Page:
U.S. prosecutor Preet Bharara has told a judge in New York that his office is opposed to the one-month extension of the deadline for charging Devyani Khobragade in a visa fraud case as sought by her, saying plea discussions can continue even after she is charged.

Ms. Khobragade’s lawyer Daniel Arshack has submitted a request with Magistrate Judge Sarah Netburn of the U.S. District Court for the Southern District of New York seeking postponement of the preliminary hearing date, currently scheduled for January 13, 2014 and extension of the indictment deadline by 30 days “to and including February 12, 2014”.

Responding to Mr. Arshack’s request, Mr. Bharara wrote to the judge that the government is not seeking an extension of the deadline for indictment.

He said the one-month adjournment of the January 13, 2014 preliminary hearing date has been sought in order to facilitate the plea discussions that have been ongoing between his office and Ms. Khobragade.

“This office remains receptive to continuing the plea discussions that have taken place over the past several weeks. We have participated in hours of discussion in the hope of negotiating a plea that could be entered in Court before January 13,” Mr. Bharara said.

“Indeed, as recently as Saturday, January 5, the government outlined reasonable parameters for a plea that could resolve the case, to which the defendant has not responded,” he said.

Mr. Bharara pointed out that the plea discussions to resolve the issue can continue even after the indictment has been filed.

He said while his office remains open to continuing the plea discussions as the case proceeds, “the discussions are simply not at a stage that merits a continuance of the preliminary hearing”.

“Moreover, the plea discussions can continue following indictment of the case. Accordingly, the Government is not seeking an extension of the deadline for indictment and therefore there is no motion for the Court to decide,” Mr. Bharara said.

“At any rate, as the court knows, the timing under which the government seeks an indictment is in the discretion of the government, and the defendant cannot alter that,” he said.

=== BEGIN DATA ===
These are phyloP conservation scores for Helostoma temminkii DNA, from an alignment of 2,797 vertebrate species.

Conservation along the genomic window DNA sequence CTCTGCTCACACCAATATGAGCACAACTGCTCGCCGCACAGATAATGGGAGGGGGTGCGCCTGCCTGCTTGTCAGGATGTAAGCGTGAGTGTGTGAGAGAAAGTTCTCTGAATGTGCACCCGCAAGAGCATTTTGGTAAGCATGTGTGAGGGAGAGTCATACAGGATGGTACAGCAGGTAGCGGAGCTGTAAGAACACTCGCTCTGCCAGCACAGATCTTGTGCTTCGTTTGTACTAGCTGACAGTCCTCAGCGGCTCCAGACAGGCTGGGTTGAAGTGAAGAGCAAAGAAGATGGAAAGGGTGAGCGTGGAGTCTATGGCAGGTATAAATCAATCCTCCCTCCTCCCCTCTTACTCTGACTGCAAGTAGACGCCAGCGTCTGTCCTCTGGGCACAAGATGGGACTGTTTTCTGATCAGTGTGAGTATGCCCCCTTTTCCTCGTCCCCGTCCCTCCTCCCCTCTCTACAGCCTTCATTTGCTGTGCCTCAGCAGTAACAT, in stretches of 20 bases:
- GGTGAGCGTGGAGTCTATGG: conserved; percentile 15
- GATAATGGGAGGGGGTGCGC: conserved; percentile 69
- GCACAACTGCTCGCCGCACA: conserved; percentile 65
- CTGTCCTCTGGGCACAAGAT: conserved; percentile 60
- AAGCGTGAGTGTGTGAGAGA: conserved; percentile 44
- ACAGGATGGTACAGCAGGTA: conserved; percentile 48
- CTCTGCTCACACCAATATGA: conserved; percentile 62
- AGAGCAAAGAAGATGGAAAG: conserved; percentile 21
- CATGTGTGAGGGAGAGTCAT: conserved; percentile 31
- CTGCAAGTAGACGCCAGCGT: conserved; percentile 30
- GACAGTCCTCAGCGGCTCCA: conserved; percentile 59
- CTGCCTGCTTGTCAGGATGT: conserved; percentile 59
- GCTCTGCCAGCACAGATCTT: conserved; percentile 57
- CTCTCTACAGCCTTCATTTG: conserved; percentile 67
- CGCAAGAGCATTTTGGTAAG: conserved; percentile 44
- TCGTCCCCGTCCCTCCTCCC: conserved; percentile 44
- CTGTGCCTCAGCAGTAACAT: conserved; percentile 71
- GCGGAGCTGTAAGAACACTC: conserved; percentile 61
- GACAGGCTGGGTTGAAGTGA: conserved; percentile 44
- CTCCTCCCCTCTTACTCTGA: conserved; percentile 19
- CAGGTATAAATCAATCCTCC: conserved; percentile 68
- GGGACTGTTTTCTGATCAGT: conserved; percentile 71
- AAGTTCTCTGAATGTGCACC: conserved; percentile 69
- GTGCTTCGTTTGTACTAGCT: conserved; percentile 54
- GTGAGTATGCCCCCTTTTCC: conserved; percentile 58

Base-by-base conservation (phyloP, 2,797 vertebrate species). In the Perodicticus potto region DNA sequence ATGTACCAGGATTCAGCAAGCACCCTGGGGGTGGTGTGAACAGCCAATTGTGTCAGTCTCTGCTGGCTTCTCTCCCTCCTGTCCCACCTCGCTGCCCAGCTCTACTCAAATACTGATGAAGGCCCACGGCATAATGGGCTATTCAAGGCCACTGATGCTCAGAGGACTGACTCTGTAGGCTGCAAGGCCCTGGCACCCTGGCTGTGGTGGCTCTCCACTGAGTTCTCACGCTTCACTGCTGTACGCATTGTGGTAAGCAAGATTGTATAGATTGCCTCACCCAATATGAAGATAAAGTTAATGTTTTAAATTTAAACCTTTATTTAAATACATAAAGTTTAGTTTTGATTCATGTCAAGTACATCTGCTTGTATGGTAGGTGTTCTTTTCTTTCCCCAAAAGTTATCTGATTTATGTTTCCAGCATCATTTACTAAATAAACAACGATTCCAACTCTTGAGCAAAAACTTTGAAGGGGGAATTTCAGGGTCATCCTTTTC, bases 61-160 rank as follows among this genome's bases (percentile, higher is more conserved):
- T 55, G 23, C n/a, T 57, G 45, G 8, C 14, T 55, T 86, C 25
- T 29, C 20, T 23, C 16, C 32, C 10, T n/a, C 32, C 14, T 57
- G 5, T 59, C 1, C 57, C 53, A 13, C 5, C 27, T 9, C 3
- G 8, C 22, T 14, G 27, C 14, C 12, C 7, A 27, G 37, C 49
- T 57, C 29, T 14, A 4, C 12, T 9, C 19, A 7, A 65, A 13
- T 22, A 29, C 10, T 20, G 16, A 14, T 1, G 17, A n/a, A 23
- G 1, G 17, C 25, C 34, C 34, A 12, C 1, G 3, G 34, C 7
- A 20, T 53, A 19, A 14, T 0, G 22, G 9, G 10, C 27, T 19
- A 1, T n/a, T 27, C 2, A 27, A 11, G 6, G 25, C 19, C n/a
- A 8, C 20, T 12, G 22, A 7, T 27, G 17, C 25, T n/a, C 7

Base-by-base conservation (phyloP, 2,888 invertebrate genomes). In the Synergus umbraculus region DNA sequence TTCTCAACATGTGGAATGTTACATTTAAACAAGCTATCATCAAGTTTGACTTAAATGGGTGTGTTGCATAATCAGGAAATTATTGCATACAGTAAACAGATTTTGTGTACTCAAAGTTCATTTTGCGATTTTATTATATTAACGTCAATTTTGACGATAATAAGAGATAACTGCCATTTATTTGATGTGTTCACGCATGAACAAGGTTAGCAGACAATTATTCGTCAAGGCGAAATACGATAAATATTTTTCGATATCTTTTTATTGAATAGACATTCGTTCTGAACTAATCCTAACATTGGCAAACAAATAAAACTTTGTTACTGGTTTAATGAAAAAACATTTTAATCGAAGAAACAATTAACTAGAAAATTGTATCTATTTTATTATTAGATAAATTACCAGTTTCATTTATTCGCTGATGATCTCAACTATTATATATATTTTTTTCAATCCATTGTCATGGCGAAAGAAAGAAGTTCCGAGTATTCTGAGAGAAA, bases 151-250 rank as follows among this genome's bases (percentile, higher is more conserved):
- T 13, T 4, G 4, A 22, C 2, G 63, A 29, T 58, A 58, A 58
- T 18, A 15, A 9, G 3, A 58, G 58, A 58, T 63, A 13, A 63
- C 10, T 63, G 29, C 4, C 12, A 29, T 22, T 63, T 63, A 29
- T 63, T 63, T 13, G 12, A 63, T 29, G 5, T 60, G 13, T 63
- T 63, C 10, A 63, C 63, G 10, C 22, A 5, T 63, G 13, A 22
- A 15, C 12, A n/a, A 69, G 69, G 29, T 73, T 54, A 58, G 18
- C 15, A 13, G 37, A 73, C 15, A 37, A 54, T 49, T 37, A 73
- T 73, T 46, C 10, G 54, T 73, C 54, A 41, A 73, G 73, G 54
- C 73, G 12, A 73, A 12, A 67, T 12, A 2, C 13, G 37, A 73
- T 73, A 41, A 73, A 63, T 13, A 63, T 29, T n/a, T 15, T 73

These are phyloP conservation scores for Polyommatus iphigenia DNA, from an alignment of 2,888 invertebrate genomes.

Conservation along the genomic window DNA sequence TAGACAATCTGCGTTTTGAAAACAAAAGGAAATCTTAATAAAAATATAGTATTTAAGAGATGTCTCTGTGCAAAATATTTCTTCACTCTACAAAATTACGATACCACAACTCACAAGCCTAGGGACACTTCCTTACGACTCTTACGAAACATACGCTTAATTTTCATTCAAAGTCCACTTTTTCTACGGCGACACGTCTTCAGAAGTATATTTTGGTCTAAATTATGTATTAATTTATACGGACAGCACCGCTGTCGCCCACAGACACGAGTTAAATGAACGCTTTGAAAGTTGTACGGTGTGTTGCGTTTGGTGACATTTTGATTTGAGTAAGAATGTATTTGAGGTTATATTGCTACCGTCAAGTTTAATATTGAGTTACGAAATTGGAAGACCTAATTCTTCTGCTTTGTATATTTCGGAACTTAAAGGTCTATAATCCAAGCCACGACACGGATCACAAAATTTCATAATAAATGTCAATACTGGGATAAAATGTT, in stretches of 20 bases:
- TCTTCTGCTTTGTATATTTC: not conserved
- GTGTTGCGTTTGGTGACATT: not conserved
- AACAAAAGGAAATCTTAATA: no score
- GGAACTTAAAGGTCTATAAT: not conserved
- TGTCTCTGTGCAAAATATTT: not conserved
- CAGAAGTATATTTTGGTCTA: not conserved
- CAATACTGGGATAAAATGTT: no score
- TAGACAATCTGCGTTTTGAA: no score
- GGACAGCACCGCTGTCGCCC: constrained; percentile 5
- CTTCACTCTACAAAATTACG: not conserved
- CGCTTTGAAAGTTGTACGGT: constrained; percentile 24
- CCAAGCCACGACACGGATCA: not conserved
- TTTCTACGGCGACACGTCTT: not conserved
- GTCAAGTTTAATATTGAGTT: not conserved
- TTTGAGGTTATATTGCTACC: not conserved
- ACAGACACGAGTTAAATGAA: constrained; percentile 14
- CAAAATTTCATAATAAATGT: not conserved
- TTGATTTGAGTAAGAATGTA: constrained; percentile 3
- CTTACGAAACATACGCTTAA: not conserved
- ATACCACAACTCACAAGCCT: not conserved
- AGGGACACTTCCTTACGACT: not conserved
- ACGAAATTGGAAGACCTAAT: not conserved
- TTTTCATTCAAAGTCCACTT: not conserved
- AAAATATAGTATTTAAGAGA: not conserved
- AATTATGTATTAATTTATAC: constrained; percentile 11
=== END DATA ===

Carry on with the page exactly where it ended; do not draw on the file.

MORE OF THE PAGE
In a request submitted late Monday with Judge Netburn, Mr. Arshack said, “Significant communications have been had between the prosecution and the defence and amongst other government officials and it is our strong view that the pressure of the impending deadline is counterproductive to continued communications.”

He later told PTI that Ms. Khobragade, 39, is seeking extension of the indictment deadline, adding that a defendant can seek an extension.

“The deadline is designed to protect defendants from prosecutors who might drag out proceedings... In this case however, an indictment would further polarise the litigants. We would like to avoid that,” Mr. Arshack said.

The lawyer told the court that he has conferred with the prosecution concerning extending the deadline and has been informed that the prosecution will not seek an extension of the deadline.

“We therefore, wish to inform the court that we waive the 30 day time limit set by the court on December 12, 2013 because we believe that the time limit is interfering with the parties’ ability to continue to have meaningful discussions,” Mr. Arshack said in his request to the judge

“... We believe that making such a request under these circumstances constitutes good cause and is in ‘the public interest’ since it is in the interest of justice, not to mention judicial economy, to promote and encourage the very sort of discussions which have taken place to date,” he said.

Sources had last week said the U.S. is proceeding with the prosecution of Ms. Khobragade and has no intention to withdraw the case of visa fraud against her.

U.S. hopeful of resolving row

Meanwhile, the U.S. State Department has expressed hope of arriving at a resolution of the issue, which has resulted in “hiccups” in the India-U.S. bilateral ties.

“Absolutely” the State Department Deputy Spokesperson, Marie Harf, told reporters at her daily news conference on Monday, when asked if the U.S. was hopeful that the issue would be resolved.

This comes in the wake of strong Indian statement to the U.S. that it cannot be “business as usual” between the two sides till the issue is resolved.

Vikram Doraiswami, Joint Secretary (Americas), conveyed this to U.S. Ambassador Nancy Powell when she met him at South Block in New Delhi on Monday.

The U.S. and Indian officials are believed to be working on both the diplomatic and judicial front to arrive at an amicable resolution of the issue, with U.S. officials insisting that law would take its own course.

“As I’ve said, many, many times throughout this whole ordeal, that we don’t want this to define our relationship going forward and don’t think that it will,” Ms. Harf said noting that the U.S. does not want India-U.S. ties to be affected by the arrest of the Indian diplomat in New York last month on visa fraud charges.